TRAVEL: THE HINDU SUNDAY MAGAZINE/TALIPARAMBA, KERALA



Sunday, Feb 18, 2007


Magazine

FOOTLOOSE
Where the bells ring
SHEILA KUMAR
The small town of Taliparamba near Kannur is famous for its many temples.
Photo: Sheila Kumar

EVEN in a state that throws up one fresh tourist spot after another, the small town of Taliparamba, 20 km north of Kannur, lies a little off the beaten track. Basically a spread of about 47 villages, the place has a pastoral ambience: men clucking to keep their cows on the straight and narrow paths that wind among the fields, balmy breezes, blue hills, the Kuppam and the Vallapatanam that flows around the town, the Arabian Sea just 15 km away, an age-old aal tree under which gather, at different times of the day, both the old men and the young blades.

Then again, let's face it: these are the hallmarks of almost any small town in God's Own Country.

Charming town
What is utterly charming about Taliparamba, originally a Brahmin settlement called Lakshmipura, is that it may well be the last bastion of pera veedus, the old tiled houses of Malabar. Also the fact that, despite the nightie being the undeclared official attire of most women in Kerala, in Taliparamba you still see women wearing the starched kara mundu. This is because most of them are either heading to or from one of the temples the place is famous for.

The Trichambaram temple's deity is Sri Krishna. It is built on a modest scale, with a two-storeyed sanctum and four projecting gables on a pyramidal roof. Believed to date back to the 10th century, the idol is a jubilant Bala Krishna immediately after annihilating Kamsa. Since Kamsa had sent his royal tusker, Kuvalayapidam, to attack Krishna, elephants are not allowed at this temple, though they are an integral part of temple festivities in all Kerala temples.




Worth a study
The murals and woodcraft in the sanctum sanctorum of this temple are enthralling, worth a long leisurely study. There is a shrine to Bhagavathy in the middle of a small tank. The temple pond is a-bloom with the brightest of pink lotuses, the bells sounds deep and sonorous and in the evening, thevilakkus (lamps) are lit with ghee. Naivedyams are a specialty here, as are the aayiram appams, a sweet made in a thousand different ways by local Namboodiri women.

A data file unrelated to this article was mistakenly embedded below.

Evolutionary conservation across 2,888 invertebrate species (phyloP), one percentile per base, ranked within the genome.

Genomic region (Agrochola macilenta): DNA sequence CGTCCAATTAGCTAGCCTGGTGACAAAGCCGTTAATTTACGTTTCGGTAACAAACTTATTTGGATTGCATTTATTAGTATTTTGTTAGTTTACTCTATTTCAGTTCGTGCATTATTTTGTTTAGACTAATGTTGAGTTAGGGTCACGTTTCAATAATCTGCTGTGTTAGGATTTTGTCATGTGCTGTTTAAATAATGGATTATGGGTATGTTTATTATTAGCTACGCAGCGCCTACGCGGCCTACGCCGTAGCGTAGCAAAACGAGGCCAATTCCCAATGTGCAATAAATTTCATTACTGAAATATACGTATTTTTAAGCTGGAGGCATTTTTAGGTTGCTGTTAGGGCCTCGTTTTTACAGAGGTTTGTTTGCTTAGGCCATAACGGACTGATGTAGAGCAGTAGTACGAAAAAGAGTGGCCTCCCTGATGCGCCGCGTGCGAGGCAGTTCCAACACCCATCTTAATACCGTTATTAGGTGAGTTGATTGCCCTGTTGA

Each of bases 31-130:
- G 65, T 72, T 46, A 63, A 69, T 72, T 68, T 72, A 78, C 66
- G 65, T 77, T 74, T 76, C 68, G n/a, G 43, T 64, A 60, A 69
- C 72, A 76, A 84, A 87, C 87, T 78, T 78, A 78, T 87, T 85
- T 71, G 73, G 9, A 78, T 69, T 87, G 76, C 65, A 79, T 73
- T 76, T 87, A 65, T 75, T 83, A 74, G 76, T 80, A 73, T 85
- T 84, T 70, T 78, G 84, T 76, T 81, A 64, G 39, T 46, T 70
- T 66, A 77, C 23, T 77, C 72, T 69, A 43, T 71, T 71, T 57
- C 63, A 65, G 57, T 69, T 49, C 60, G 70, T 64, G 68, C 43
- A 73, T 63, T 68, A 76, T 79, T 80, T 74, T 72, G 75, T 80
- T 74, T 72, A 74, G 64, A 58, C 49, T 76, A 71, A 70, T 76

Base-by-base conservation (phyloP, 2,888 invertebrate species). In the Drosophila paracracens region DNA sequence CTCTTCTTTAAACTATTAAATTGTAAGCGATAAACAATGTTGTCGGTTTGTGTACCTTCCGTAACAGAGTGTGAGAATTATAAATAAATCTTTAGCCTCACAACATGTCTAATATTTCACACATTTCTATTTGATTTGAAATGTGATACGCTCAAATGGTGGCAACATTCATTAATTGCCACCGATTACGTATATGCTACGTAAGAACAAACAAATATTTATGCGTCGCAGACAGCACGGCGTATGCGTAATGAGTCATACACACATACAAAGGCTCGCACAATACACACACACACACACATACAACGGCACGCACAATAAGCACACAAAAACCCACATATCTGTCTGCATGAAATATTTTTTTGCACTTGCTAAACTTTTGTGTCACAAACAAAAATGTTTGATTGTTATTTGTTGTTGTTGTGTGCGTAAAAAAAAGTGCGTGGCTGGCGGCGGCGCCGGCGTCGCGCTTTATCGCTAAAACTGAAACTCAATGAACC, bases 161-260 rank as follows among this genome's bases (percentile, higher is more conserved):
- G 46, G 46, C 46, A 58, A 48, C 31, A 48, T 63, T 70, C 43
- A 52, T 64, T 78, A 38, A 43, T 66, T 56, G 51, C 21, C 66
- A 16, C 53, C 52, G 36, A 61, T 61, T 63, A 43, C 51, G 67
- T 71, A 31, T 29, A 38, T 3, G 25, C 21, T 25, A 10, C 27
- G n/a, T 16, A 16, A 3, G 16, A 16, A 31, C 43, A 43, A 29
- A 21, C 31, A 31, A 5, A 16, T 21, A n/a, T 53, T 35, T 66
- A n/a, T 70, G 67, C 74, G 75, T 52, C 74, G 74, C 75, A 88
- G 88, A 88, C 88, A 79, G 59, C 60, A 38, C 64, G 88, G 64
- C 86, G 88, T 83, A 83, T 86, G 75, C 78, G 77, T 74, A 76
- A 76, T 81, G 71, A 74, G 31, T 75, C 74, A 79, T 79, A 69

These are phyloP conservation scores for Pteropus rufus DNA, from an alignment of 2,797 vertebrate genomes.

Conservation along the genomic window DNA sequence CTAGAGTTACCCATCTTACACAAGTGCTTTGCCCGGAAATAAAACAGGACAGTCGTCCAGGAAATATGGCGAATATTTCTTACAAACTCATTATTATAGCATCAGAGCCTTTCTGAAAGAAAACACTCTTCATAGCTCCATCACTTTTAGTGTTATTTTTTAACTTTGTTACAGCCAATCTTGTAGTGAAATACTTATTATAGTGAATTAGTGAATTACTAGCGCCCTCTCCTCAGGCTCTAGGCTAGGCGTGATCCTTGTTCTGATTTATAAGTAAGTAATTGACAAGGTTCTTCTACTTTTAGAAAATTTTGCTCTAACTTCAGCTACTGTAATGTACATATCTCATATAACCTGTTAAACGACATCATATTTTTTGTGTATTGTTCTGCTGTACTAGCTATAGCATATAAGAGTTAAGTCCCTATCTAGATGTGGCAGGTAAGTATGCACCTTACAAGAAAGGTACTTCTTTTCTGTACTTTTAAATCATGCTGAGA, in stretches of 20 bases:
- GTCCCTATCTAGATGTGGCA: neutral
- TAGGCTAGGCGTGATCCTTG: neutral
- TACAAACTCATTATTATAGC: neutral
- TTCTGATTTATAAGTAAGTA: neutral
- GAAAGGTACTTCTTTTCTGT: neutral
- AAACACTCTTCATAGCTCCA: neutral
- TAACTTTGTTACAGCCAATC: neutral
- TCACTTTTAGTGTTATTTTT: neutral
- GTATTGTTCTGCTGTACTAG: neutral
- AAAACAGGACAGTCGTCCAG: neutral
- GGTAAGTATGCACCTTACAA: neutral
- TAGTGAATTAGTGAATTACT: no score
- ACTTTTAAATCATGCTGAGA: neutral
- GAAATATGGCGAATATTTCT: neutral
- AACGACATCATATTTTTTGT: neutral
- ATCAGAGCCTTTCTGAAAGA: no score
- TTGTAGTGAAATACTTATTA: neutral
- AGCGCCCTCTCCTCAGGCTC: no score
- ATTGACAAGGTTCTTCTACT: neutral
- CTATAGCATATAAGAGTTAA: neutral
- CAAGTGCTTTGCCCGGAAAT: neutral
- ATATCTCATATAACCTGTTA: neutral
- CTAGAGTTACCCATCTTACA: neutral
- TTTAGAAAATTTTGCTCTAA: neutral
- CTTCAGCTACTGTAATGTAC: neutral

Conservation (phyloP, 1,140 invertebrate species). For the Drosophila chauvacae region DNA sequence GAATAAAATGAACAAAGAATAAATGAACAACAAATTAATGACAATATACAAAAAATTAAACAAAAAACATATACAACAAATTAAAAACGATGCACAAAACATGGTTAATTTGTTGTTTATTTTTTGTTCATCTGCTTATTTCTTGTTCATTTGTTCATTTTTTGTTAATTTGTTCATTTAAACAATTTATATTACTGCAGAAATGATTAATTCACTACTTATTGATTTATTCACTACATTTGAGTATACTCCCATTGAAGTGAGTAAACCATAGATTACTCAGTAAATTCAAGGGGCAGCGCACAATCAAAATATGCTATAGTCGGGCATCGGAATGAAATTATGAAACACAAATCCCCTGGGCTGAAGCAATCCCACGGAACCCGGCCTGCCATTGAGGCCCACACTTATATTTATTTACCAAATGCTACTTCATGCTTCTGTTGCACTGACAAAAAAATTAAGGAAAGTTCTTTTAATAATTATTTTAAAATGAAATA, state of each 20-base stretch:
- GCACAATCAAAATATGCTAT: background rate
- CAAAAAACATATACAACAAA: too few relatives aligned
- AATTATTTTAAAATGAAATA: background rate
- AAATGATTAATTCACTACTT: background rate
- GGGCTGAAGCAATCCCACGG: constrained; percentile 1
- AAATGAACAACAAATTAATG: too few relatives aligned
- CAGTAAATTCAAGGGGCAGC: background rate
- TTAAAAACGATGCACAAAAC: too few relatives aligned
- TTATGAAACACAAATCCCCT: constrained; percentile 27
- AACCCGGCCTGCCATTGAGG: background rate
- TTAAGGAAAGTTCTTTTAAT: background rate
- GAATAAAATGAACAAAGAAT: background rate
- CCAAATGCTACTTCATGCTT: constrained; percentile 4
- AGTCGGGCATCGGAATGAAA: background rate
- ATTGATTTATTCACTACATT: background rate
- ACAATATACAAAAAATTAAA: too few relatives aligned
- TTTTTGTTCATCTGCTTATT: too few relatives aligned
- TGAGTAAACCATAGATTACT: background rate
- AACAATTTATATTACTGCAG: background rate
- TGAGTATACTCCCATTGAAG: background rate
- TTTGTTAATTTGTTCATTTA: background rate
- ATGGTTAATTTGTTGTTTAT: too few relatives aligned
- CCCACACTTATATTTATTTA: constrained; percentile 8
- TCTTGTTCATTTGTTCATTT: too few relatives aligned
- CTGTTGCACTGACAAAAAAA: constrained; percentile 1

The fortnight-long festival, the thirtambu nritham, held in March attracts the devout from far and near. The highlight is a dance that features both Krishna and his brother Balaram.

The Rajarajeshwara temple, locally known as the Taliparamba temple, plays host to Shiva and is of such hoary vintage that legends talk of Parasurama himself building the ancient temple... a look at the massive boundary wall and one may well believe it! The temple occupies pride of place in the State — being one of the 108 ancient Shiva temples of Kerala, one of the Shakti peethams (Sati's head is supposed to have fallen here after her self-immolation), as also the place where problems encountered in temples through the state are resolved. Unusually the temple has no kodi maram(flagstaff) but is a sheer visual delight, with its ancient stone walls and its two-tiered pyramidal roof. One charming story goes that Shiva gave sage Maandhata a lingam and asked him to install it at the most sacred spot he could find... the sage's search ended at Taliparamba. Another tale goes that Sri Rama, returning from his Lanka expedition, stopped to worship at this temple; that is why devotees are not allowed into what is known as thenamaskara mandapam even today. For that matter, women are allowed to enter the temple only at prescribed times. Koodiyattam and Chakyar Koothu performances are held regularly here.

Of the people
The third temple, a little distance away from Taliparamba town, is Parassinikadavu, home to Sree Muthappan, arguably the most popular deity in all Kannur. The temple sits on the banks of the lovely Valapattam, a popular boating spot for locals.

This is an unusual deity, by all accounts, powerful yet imbued with human flaws. Muthappan, an incarnation of Shiva, is a hunter who sports animal skins, and is partial to toddy, which is why during the theyyam, the dancers actually drink toddy and then pass it on, down to the audience!

The Muthappan theyyam is held all year round, morning and evening, in the Parassinikadavu temple; the only temple in the state to do so. There is also a Kathakali yogam maintained by the temple, which holds evening performances on request. Muthappan is truly a deity of the people!

http://www.hindu.com/mag/2007/02/18/stories/2007021800300800.htm

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